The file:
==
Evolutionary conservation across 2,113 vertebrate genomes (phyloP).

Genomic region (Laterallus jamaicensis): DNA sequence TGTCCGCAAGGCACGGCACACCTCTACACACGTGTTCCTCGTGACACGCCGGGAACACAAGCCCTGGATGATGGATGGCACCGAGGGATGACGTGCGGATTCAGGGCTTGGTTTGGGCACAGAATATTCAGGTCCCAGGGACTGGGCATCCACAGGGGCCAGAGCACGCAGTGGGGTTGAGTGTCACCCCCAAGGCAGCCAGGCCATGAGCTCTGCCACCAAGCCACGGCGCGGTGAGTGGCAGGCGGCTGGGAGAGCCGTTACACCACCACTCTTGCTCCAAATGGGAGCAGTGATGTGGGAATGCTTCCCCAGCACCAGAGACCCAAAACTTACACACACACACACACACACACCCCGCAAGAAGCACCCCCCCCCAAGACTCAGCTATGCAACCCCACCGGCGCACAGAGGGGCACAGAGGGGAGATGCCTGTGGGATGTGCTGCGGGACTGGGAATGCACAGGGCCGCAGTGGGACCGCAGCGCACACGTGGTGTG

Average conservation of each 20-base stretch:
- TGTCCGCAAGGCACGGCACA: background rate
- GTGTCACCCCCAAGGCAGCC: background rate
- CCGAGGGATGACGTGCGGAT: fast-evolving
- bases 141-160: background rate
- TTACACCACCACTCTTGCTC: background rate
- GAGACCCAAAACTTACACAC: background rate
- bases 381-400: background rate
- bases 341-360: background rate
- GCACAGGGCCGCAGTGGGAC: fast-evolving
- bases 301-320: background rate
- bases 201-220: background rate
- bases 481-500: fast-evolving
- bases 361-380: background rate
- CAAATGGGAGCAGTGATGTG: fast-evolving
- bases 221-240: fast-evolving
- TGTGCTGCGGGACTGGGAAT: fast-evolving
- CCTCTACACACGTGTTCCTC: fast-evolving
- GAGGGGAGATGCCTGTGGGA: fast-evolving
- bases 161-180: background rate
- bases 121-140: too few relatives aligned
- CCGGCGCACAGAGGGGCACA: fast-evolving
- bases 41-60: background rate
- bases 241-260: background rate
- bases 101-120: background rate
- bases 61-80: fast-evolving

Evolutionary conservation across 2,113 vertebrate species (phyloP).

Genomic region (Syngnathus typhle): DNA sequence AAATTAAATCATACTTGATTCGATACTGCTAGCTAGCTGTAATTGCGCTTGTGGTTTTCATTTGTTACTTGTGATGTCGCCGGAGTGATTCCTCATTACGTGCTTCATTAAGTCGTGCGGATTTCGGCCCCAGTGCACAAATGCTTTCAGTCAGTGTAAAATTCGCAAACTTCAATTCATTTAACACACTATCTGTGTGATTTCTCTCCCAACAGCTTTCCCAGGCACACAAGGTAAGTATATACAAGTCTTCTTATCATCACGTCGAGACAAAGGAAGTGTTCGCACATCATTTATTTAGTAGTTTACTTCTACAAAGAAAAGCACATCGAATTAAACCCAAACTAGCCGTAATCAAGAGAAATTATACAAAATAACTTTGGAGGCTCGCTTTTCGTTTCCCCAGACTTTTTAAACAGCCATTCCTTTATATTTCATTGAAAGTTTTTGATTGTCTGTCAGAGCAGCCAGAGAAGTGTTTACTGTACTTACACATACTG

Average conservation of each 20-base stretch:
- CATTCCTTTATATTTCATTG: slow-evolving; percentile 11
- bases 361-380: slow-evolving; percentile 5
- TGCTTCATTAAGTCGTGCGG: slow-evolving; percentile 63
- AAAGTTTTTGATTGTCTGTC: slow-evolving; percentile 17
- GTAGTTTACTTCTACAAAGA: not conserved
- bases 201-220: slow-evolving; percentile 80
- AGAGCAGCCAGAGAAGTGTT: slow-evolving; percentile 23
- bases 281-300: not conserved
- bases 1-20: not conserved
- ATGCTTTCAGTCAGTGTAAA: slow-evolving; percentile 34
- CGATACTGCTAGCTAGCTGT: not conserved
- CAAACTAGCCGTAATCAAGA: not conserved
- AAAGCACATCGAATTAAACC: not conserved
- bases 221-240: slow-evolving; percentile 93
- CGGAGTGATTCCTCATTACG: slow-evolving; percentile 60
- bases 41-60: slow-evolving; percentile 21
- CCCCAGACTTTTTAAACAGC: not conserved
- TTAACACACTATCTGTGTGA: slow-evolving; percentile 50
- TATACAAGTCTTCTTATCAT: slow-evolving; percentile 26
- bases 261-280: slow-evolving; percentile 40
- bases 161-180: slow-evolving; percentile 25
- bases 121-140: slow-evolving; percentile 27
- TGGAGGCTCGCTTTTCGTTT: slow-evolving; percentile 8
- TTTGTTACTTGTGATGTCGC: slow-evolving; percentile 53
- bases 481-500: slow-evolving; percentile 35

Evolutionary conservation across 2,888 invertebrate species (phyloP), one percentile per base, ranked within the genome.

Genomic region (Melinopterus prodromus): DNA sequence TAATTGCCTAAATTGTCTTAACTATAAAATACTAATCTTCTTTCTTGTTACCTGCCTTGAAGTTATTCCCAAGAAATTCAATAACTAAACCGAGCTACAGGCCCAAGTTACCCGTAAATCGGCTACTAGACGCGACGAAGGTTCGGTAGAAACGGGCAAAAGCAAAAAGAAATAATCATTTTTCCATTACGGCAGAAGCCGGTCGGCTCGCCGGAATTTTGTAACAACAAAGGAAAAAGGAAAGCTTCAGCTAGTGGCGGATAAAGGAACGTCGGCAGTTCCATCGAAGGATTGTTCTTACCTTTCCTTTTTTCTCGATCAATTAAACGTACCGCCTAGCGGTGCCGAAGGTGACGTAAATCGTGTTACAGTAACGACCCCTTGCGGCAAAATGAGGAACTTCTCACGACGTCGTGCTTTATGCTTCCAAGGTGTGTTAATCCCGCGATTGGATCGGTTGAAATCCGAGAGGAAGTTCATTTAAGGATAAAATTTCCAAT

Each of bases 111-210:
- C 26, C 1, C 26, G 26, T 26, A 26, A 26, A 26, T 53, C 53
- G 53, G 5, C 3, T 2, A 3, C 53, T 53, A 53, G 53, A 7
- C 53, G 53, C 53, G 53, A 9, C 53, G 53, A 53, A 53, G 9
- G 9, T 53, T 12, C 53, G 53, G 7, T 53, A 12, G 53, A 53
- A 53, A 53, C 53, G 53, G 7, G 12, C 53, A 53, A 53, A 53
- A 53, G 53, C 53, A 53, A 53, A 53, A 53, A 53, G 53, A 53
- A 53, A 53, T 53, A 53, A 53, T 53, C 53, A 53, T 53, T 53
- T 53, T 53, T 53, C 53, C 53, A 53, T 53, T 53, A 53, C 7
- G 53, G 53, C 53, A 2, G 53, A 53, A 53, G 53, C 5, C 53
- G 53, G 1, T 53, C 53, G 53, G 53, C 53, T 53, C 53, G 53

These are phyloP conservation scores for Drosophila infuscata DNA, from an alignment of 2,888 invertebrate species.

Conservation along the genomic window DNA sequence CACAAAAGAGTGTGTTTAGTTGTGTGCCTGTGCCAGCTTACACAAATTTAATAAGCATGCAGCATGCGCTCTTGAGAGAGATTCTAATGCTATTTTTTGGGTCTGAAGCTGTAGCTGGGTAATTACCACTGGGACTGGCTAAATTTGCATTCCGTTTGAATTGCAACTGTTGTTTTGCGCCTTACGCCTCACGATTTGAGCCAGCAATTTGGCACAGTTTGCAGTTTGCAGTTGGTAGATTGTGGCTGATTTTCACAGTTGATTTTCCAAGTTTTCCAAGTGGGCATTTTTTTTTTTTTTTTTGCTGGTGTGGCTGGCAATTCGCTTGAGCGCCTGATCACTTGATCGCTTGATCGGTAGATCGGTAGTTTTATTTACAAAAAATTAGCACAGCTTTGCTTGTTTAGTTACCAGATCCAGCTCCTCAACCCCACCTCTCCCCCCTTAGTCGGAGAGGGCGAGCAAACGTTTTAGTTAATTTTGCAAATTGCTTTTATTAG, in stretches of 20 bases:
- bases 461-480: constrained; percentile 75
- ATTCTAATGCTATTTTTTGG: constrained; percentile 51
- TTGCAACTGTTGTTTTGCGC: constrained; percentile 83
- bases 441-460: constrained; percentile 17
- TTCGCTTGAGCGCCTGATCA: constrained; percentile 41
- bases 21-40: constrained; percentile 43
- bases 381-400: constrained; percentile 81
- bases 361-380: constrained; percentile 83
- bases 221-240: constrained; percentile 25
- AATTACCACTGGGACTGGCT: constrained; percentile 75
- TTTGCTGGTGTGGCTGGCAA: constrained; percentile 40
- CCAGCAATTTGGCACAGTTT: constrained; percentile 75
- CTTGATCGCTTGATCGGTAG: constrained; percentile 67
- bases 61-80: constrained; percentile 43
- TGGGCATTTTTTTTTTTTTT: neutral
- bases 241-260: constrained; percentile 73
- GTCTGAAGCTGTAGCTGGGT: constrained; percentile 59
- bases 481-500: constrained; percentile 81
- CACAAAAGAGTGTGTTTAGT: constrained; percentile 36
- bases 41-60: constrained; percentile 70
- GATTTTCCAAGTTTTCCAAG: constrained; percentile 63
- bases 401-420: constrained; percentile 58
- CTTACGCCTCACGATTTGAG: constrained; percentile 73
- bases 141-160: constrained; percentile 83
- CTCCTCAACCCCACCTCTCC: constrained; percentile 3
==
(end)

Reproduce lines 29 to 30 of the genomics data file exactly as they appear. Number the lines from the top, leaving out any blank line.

Evolutionary conservation across 2,113 vertebrate species (phyloP).

Genomic region (Syngnathus typhle): DNA sequence AAATTAAATCATACTTGATTCGATACTGCTAGCTAGCTGTAATTGCGCTTGTGGTTTTCATTTGTTACTTGTGATGTCGCCGGAGTGATTCCTCATTACGTGCTTCATTAAGTCGTGCGGATTTCGGCCCCAGTGCACAAATGCTTTCAGTCAGTGTAAAATTCGCAAACTTCAATTCATTTAACACACTATCTGTGTGATTTCTCTCCCAACAGCTTTCCCAGGCACACAAGGTAAGTATATACAAGTCTTCTTATCATCACGTCGAGACAAAGGAAGTGTTCGCACATCATTTATTTAGTAGTTTACTTCTACAAAGAAAAGCACATCGAATTAAACCCAAACTAGCCGTAATCAAGAGAAATTATACAAAATAACTTTGGAGGCTCGCTTTTCGTTTCCCCAGACTTTTTAAACAGCCATTCCTTTATATTTCATTGAAAGTTTTTGATTGTCTGTCAGAGCAGCCAGAGAAGTGTTTACTGTACTTACACATACTG